Once you retire, the chances are that unless you have made provisions such as a private pension, savings, bonds or invested in things like annuities, your monthly income is going to be considerably lower than it was when you were working.
However, the important thing to remember is that you might be entitled to additional state payments and benefits which can add up to a considerable sum and make your retirement more financially comfortable so it’s important to contact your local Department of Work and Pensions so that they can assess your circumstances and determine if you qualify for additional state help.
You will automatically be entitled to the basic state pension if you have made enough National Insurance contributions during the years in which you’ve been working and you can also apply for Pension Credit and, if you’re eligible, this will provide an additional source of income on top of any basic state pension you’re entitled to but this is always means tested.
You might also be eligible to receive a second state pension which used to be commonly referred to as SERPS but was replaced by another similar scheme in 2002 called S2P. There are various conditions to this in order to qualify but it’s worth enquiring about to see if you’re eligible if you’re not sure.
For those who are aged 80 or over, you may be entitled to the Over 80 pension even if you’ve never qualified for the basic state pension.
Allowances and Other Payments
If you’re on a relatively low income, you may also qualify to receive a one off regular annual lump sum payment to help you with the increase in the cost of your fuel bills during winter. There is an additional benefit you may be entitled to if the winter weather is extremely severe and these payments are made to you automatically once you’ve registered first and your eligibility has been established. Further state help is also available in the form of a grant which can enable you to make improvements to the insulation of your home which can also sometimes include installing central heating if your income is low and you qualify.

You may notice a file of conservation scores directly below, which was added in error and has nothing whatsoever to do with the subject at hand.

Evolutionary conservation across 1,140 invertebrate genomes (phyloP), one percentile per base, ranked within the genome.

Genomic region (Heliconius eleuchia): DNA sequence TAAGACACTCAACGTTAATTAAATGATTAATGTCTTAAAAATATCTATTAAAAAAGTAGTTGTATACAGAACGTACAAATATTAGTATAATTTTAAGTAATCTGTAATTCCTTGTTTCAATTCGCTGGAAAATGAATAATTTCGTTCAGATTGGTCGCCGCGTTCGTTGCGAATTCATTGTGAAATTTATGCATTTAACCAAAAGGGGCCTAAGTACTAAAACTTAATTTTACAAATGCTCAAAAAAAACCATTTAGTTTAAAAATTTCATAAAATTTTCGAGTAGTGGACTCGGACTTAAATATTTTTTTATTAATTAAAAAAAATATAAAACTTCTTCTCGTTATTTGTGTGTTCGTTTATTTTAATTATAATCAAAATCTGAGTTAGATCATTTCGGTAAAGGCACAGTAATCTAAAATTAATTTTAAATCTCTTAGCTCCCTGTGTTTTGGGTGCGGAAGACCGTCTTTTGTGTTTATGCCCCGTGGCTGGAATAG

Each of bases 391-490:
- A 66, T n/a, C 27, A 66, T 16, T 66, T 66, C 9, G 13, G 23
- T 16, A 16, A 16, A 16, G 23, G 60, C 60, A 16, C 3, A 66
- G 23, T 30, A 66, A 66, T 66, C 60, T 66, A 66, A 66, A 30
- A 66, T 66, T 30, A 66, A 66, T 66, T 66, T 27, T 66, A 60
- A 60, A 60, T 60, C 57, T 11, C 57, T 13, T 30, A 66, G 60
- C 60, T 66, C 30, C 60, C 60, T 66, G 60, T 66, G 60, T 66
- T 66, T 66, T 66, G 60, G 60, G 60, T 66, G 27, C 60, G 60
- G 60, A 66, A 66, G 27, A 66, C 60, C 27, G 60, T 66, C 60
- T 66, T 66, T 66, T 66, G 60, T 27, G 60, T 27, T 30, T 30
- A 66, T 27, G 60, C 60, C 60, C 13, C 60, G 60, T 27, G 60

If you rent your home, you may be eligible to receive housing benefit to help you with your rent costs and, you may also be entitled to council tax benefit even if you are a homeowner.
If you have a disability or you care for someone who’s disabled you may be able to claim disability allowance and carer’s allowance and once you reach retirement age you qualify for free prescriptions, eye tests and help with dental costs should you need them as well as a bus or train pass to help you get around on public transport for free or at reduced costs during peak travel times.
There are certain benefits you can also claim if you have been widowed or your civil partner has died but you must be eligible to qualify and meet the criteria and don’t forget your tax free allowances. Everybody is entitled to an allowance, including people who have retired so you can be sure that any interest on savings are not all going to be swallowed up by the Inland Revenue.
There are also other kinds of help in the form of loans and grants which can help you when it comes to having to buy essential household items such as beds, furniture and appliances for cooking and heating, along with clothing if things are desperate and you’ve nowhere else to turn to for financial help and this can also include things such as funeral expenses for a loved one if you haven’t got the money to pay for it yourself.
For more information on what benefits and payments you might be entitled to in retirement, visit the Department of Work and Pensions website. But let’s end on a brighter note.
In addition to there being many things you can claim for, it’s good to know that you no longer need to pay for your TV licence once you reach 75 and you get a reduction on it the year before. What’s more, if you receive certain state benefits, you even get an automatic £10 bonus payment at Christmas!